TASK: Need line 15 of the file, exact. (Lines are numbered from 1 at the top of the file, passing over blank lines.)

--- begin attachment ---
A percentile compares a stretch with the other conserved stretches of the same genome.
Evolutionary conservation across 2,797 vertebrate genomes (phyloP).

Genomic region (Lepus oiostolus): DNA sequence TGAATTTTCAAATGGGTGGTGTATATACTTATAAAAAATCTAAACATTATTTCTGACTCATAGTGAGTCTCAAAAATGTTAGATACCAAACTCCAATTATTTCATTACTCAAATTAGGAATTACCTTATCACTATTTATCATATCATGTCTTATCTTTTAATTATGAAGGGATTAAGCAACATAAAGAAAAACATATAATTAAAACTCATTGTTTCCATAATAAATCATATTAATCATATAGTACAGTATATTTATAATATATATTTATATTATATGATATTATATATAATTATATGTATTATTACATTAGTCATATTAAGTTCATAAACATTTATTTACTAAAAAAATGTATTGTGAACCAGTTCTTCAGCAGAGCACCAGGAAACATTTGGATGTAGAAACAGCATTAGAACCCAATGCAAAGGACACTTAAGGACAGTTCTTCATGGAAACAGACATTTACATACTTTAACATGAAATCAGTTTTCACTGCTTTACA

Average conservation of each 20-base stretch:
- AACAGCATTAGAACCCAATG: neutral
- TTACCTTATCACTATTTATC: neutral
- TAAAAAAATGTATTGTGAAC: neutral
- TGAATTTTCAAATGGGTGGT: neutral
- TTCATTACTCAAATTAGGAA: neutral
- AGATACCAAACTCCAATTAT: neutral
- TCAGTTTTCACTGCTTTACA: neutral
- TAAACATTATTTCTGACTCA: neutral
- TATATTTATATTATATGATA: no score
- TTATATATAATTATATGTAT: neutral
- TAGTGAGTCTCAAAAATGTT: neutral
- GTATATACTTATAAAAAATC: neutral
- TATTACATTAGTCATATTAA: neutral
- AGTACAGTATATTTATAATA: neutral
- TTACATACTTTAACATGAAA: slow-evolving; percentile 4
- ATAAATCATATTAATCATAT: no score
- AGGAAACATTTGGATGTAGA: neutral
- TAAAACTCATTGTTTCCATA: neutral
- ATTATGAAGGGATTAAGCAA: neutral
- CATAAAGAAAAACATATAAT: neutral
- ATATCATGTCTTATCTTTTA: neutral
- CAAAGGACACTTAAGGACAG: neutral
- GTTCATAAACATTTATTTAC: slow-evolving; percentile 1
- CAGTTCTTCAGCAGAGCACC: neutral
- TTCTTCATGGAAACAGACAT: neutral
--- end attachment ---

- TAGTGAGTCTCAAAAATGTT: neutral